Storyboarding is an essential tool in the film making process. It provides direction, pre-visualization, an idea for flow and how the script will translate to the visual medium, and is extremely useful for keeping the various departments on the same path.
So, what is a storyboard?
Well, traditionally a storyboard is something that resembles a comic book (more on that in a moment) with a series a panels, sometimes hand drawn and sometimes rendered with various software solutions, that show how a scene will play out. Storyboarding is always seen from the point of view of the audience because each panel will represent how a scene will play out on the screen. You can say that a storyboard will be a comic book version of the script but without most of the dialogue.
The future of Storyboarding, in my opinion, is a combination of both the practical side of having a plan and the profitable side of perk based rewards. For example, in crowdfunding I’ve seen and recommended many high quality storyboards be offered to backers as perks and, as someone who really loves crowdfunding and behind the scenes information, I think that is a great perk if you’re invested in a film.
What I’ve done with my latest project called Svignaskaro, is I’m actually putting together a full 80 page graphic novel that will double as a detailed storyboard for how I’m going to shoot the film. This method serves multiple purposes and I’m extremely interested in how it is going to work for future projects.
The Comic Book Storyboard Method:
- Because the panels of the comic book are exactly the same as the storyboard for the film, I’m not wasting any time in creating the entire project in comic book form. It gives me a visual representation of my film (as storyboarding does) and lets me work out details in my script before hiring a crew.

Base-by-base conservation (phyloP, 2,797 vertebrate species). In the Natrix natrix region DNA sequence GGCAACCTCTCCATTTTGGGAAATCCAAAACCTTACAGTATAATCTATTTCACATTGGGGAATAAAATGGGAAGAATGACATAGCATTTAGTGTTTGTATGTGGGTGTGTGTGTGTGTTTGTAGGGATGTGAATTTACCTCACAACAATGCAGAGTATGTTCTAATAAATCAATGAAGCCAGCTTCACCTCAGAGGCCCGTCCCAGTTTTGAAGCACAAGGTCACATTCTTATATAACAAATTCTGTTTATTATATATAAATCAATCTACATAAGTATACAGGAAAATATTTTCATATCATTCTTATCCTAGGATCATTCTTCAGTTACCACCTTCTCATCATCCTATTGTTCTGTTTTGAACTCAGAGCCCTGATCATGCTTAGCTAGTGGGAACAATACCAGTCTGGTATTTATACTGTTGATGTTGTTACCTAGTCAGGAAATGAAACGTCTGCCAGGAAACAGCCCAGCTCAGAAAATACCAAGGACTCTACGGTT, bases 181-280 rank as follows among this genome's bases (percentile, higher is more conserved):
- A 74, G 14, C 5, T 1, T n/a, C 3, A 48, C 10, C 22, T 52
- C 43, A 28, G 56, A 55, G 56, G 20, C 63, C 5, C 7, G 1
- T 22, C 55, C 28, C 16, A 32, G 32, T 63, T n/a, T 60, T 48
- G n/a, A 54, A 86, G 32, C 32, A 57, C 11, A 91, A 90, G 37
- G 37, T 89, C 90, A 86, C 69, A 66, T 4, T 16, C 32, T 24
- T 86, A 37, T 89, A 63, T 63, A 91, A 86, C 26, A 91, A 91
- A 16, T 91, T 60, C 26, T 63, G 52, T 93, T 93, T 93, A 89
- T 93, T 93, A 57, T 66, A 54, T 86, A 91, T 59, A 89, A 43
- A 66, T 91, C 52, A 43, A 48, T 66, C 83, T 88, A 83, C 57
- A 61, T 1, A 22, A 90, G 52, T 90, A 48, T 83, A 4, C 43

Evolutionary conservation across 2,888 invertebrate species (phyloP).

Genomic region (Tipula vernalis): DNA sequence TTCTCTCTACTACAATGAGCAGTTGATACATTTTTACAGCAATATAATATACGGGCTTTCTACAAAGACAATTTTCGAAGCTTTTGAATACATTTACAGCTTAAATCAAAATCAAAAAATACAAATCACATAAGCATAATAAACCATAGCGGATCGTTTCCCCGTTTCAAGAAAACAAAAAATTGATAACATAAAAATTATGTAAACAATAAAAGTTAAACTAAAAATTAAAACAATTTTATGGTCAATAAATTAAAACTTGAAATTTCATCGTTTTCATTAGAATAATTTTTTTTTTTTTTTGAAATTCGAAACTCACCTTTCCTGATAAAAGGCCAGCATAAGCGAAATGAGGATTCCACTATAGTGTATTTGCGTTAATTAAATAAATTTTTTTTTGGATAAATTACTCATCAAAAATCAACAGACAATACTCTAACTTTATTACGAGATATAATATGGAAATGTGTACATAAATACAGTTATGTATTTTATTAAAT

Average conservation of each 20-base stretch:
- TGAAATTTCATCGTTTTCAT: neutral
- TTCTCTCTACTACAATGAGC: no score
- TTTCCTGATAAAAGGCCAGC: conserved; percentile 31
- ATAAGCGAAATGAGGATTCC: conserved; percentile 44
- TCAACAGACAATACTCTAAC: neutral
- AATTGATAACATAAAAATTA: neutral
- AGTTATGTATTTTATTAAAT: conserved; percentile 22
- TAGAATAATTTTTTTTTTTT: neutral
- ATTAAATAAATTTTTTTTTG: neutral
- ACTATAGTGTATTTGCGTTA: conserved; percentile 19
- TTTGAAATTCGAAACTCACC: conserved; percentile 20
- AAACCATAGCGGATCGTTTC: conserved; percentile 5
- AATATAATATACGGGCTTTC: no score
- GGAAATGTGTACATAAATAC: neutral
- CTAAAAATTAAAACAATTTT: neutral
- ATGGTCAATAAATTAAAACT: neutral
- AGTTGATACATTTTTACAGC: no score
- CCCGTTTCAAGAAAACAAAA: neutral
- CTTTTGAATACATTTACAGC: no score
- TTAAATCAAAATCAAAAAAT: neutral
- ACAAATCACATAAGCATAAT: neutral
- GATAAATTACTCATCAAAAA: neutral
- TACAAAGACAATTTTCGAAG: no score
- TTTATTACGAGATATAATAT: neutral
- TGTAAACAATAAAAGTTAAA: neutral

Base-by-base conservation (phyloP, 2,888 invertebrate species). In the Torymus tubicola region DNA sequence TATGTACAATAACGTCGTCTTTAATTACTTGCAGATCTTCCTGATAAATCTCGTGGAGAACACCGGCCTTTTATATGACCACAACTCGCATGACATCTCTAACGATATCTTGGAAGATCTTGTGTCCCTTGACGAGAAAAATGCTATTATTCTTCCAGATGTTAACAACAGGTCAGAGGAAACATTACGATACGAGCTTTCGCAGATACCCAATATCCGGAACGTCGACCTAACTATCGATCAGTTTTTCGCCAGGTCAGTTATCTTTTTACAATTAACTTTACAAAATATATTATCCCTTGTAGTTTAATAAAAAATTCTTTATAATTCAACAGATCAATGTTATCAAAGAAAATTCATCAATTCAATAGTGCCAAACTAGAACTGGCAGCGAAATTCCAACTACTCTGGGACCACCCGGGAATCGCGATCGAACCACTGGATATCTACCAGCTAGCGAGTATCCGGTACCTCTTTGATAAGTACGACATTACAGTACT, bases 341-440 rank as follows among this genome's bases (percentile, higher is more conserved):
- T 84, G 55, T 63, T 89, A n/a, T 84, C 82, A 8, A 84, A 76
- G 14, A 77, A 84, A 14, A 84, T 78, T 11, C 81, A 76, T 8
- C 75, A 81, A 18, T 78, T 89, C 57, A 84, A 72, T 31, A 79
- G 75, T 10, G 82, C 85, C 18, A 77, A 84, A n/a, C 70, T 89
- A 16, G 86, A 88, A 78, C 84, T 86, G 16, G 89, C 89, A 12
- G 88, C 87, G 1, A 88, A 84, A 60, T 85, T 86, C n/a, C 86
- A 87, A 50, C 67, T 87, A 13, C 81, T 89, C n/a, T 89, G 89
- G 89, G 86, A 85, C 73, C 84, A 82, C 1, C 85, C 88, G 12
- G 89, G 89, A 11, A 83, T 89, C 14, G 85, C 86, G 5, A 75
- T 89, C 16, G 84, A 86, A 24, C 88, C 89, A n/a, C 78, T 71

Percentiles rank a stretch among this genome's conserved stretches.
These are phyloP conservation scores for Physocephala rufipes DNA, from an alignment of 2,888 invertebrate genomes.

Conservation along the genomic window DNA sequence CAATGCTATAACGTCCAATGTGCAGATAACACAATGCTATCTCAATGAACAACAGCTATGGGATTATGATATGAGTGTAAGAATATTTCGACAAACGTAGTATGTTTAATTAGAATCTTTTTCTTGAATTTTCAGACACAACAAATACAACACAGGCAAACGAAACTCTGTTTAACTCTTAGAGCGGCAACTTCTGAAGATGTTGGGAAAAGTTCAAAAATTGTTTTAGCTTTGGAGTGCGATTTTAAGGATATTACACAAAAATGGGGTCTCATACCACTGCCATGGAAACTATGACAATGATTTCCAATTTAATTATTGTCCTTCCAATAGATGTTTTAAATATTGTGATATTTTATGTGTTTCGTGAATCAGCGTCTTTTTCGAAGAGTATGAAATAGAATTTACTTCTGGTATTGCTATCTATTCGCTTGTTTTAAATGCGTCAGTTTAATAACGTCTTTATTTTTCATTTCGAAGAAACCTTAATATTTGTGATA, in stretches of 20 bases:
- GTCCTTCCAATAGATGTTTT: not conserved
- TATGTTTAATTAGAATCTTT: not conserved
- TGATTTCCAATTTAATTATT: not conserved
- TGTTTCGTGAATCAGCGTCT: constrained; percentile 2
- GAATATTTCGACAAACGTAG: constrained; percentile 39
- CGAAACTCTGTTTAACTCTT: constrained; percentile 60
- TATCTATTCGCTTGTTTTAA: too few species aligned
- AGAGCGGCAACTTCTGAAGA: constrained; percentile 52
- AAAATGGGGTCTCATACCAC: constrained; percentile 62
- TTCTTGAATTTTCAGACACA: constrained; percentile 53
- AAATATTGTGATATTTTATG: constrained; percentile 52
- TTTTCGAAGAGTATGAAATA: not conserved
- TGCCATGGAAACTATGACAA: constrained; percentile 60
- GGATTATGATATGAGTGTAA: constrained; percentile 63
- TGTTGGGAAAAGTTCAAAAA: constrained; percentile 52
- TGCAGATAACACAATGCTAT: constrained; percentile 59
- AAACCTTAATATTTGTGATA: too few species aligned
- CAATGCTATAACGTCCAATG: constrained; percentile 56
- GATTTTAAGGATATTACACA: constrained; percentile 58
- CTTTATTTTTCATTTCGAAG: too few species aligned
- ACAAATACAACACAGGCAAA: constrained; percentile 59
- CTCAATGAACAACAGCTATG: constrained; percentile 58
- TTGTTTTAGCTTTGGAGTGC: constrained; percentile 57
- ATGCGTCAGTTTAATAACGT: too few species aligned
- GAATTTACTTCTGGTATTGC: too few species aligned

- The comic book itself will be a fully fleshed out story, which gives me an additional product and selling point for my promotional efforts, effectively giving me a new stream of revenue and demographics to project potential success of the film.
- It’s an effective promotional tool for crowdfunding and finding investors because it gives potential backers/investors some visual representation and they, like my production crew, can use the graphic novel as a road map of how the actual film will go.
- Detailing every scene and shot will give potential investors the comfort they need to invest, knowing that a lot of time and effort has gone into the creation of the script, the storyboard, the product and all of the story elements of the film / comic book.
I’m not saying that this method is going to work, to be honest it’s a test platform for me as much as anything else, but after a lot of brain storming and ideas being thrown around, I honestly can’t see why it won’t help with publicity and promotion as well as (hopefully) drawing in some income for the comic book itself.
I hope you all join me in promoting this idea and if you’re interested in supporting me in this endeavor, please feel free to contact me here or on twitter @Film_Fervor!